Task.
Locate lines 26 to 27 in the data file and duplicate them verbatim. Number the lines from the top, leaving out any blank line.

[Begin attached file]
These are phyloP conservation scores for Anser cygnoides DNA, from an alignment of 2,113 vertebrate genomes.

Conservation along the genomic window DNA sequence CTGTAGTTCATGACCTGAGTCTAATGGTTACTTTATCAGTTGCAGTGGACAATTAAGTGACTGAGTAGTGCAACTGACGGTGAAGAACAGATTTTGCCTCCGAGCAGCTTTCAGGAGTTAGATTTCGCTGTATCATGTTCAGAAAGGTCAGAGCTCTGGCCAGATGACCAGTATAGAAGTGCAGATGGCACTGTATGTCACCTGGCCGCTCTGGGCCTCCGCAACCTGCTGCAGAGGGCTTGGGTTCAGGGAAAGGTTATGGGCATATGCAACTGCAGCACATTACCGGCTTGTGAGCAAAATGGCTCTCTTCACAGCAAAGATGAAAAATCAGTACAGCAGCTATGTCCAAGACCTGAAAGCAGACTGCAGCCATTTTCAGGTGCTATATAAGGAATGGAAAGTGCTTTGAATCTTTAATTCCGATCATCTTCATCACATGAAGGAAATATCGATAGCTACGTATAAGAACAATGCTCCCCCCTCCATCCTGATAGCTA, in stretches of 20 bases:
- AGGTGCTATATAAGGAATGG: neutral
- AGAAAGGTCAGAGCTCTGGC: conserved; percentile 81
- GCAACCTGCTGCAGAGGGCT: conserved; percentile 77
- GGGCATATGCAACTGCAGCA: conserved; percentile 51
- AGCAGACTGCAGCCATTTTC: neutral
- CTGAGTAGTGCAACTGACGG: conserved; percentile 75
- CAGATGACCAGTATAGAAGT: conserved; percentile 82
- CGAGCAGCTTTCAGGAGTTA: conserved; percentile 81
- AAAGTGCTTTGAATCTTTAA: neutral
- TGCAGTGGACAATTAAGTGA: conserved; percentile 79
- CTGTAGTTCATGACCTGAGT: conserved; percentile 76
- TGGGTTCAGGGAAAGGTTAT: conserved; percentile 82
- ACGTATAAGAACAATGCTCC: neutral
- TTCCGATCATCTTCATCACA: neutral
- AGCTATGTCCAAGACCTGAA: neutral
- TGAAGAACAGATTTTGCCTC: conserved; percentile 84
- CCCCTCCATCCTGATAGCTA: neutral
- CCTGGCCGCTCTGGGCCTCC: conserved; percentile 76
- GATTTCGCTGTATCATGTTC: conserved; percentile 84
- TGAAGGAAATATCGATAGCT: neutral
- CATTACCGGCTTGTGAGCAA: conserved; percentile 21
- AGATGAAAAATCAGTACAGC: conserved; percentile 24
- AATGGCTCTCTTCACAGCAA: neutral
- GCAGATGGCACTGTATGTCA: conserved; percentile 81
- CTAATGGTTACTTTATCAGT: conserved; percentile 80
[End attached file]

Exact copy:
- GCAGATGGCACTGTATGTCA: conserved; percentile 81
- CTAATGGTTACTTTATCAGT: conserved; percentile 80